Wheat allergy is often confused with celiac disease, but though they may share some common symptoms, the conditions are different in important ways.
- Celiac disease is an autoimmune reaction to eating gluten (a protein found in wheat, barley and rye). Celiac disease primarily affects the small intestine.
- Wheat allergy is a food allergy caused by the body reacting to wheat proteins (including but not limited to gluten).
Shared symptoms: Both conditions may manifest with gastrointestinal problems (indigestion, gas, diarrhea, nausea, vomiting), fatigue, and an itchy skin rash.
Wheat allergy symptoms: Wheat allergy can also cause hay fever, wheezing, headache, and anaphylactic reaction.
Celiac symptoms: In addition to the symptoms shared with wheat allergy, celiac disease may cause anemia, weight loss, bone loss, malnutrition, late puberty, joint pain, and mouth sores.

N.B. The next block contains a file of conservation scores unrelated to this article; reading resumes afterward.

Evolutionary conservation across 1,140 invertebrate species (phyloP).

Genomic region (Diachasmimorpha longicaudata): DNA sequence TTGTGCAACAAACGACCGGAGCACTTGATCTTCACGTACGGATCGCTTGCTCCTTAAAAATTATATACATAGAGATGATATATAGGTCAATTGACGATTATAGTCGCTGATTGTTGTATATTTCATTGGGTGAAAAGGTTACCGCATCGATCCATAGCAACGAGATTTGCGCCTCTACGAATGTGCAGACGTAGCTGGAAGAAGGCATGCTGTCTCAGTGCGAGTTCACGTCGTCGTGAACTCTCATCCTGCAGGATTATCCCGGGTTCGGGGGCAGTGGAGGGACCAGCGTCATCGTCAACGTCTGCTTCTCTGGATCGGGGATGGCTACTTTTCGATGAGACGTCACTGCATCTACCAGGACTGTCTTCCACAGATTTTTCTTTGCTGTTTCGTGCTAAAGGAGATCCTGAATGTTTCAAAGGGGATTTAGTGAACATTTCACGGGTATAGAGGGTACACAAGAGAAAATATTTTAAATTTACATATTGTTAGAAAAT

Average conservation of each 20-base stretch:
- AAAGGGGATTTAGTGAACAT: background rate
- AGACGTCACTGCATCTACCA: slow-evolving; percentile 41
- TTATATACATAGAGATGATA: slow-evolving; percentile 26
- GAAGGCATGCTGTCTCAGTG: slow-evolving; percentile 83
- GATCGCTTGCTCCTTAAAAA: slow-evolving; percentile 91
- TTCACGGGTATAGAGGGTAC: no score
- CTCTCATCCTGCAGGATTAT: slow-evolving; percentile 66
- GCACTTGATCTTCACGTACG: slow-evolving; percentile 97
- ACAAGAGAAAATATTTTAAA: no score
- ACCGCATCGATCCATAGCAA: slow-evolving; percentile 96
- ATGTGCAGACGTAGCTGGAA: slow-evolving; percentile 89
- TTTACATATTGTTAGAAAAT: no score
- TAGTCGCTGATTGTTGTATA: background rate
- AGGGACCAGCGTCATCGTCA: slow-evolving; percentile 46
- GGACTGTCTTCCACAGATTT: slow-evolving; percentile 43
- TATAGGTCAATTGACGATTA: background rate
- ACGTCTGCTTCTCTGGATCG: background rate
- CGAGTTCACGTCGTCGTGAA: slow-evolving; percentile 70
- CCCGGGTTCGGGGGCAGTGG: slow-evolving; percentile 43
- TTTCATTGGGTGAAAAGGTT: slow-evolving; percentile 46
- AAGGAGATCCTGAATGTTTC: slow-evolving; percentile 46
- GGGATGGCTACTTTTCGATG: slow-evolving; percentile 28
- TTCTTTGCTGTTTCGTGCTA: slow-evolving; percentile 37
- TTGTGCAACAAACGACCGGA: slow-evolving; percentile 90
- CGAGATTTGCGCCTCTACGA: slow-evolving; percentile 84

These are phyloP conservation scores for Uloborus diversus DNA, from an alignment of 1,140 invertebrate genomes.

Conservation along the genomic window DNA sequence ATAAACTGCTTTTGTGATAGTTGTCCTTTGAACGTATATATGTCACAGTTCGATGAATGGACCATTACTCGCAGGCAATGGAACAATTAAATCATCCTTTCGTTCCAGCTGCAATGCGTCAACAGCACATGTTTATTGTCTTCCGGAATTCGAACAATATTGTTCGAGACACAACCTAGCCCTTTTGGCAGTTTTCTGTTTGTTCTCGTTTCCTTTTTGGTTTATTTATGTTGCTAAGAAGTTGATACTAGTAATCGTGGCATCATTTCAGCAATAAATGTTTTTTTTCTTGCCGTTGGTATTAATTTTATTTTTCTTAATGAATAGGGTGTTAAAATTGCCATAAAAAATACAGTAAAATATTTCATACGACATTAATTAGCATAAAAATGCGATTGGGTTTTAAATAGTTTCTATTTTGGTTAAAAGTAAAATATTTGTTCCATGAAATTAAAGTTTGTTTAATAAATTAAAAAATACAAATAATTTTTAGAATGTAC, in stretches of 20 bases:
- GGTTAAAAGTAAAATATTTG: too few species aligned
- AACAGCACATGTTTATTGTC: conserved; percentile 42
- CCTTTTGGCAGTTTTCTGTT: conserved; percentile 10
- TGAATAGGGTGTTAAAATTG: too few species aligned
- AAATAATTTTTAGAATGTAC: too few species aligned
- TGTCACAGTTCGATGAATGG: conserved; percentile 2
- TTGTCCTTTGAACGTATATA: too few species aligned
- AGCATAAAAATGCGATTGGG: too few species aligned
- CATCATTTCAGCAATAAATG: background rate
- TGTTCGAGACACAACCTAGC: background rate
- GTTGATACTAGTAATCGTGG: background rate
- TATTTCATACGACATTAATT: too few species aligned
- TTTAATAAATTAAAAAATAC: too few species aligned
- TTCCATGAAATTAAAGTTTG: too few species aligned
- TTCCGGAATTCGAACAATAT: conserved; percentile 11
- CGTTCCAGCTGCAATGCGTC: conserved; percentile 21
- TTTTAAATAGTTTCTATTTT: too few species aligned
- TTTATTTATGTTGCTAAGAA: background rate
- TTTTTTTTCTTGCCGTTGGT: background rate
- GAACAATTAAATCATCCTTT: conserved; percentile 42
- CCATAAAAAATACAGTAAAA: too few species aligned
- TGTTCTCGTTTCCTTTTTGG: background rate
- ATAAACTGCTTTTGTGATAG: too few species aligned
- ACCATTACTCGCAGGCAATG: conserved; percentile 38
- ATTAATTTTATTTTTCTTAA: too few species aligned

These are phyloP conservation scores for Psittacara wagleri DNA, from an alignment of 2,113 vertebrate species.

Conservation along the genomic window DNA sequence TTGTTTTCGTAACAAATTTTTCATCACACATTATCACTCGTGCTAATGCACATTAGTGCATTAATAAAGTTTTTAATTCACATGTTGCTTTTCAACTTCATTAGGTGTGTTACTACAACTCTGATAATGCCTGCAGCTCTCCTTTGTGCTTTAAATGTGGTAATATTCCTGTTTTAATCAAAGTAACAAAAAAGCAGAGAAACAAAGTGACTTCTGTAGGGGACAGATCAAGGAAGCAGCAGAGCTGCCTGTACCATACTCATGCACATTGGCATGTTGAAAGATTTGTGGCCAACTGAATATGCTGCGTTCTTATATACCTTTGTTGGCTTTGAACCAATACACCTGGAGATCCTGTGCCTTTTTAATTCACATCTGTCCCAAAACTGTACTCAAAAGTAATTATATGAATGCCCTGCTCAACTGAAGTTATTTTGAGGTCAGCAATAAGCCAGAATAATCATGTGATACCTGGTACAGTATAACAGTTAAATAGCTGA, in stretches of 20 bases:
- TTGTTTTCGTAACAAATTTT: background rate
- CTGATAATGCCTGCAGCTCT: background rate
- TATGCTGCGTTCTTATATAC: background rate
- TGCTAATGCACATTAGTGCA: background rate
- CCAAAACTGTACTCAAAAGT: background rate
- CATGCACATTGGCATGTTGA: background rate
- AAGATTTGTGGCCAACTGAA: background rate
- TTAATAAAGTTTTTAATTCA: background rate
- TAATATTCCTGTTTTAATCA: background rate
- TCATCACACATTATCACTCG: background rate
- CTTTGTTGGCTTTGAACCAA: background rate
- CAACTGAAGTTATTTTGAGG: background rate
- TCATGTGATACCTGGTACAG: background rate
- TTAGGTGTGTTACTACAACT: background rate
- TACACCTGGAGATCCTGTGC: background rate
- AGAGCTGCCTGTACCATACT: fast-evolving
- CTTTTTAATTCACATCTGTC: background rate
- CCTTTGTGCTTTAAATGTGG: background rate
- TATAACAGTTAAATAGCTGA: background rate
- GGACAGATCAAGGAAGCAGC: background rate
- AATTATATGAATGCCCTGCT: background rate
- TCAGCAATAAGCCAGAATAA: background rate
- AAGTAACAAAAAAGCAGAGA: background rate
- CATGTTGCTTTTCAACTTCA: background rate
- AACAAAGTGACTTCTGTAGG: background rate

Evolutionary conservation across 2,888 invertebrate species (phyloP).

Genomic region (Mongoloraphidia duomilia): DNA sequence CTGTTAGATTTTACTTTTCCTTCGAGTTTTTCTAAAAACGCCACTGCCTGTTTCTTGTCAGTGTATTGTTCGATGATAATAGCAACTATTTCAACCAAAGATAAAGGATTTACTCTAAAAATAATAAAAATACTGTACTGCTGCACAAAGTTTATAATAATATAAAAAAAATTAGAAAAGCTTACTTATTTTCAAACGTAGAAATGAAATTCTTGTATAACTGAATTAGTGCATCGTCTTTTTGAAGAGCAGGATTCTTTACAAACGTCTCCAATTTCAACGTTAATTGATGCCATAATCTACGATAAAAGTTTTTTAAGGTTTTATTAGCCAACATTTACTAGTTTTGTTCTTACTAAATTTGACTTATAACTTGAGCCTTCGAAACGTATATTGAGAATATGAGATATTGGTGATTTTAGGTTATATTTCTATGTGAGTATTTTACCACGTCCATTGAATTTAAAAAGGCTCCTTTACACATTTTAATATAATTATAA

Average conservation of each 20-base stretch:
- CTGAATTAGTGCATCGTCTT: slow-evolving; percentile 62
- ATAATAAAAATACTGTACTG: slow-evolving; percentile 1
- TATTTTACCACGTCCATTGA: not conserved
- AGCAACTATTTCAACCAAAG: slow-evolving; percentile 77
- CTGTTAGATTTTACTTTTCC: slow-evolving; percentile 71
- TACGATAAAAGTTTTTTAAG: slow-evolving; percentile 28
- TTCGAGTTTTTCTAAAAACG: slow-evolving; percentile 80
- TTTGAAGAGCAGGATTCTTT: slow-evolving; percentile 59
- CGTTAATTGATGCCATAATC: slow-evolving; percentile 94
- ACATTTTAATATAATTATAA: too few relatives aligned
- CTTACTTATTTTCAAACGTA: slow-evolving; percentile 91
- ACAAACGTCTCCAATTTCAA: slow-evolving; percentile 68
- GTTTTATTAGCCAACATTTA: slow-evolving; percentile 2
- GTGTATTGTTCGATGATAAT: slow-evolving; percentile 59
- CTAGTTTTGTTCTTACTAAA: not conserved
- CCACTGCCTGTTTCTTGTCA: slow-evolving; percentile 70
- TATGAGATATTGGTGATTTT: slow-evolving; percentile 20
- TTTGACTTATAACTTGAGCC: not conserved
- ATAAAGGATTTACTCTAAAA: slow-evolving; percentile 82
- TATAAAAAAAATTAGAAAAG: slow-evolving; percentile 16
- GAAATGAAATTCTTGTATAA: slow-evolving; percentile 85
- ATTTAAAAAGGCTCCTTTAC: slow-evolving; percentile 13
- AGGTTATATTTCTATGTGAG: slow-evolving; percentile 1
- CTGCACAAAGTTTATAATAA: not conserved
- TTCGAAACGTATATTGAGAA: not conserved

Both conditions tend to run in families. Many children outgrow wheat allergies, but celiac is a lifelong condition.
To get relief from wheat allergy and celiac disease, avoidance is often a key first step. Wheat is found in many products, and where there is wheat, there is gluten. Examples include pasta, many cereals, soy sauce, battered foods, and even some ice cream, hot dogs, and salad dressings.
There are some good grain substitutes that don’t include gluten such as amaranth, corn, millet, quinoa, rice and buckwheat. And fortunately, there are many gluten-free products on store shelves that weren’t there 10 years ago. It’s a good day and age to be going gluten-free!
If you simply have a wheat allergy (and not celiac disease), there is a treatment option available known as sublingual immunotherapy (SLIT). Family Allergy Clinic’s sublingual (under-the-tongue) allergy drops gradually introduce your body to the food allergy that is causing your symptoms. With subtle introduction, your body doesn’t react negatively but can build immunity to what ails it. The treatment is very similar to allergy shots that people take to reduce their sensitivity to pollens and pet dander. For more information on wheat allergy treatment, call Family Allergy Clinic at 480-827-9945 today.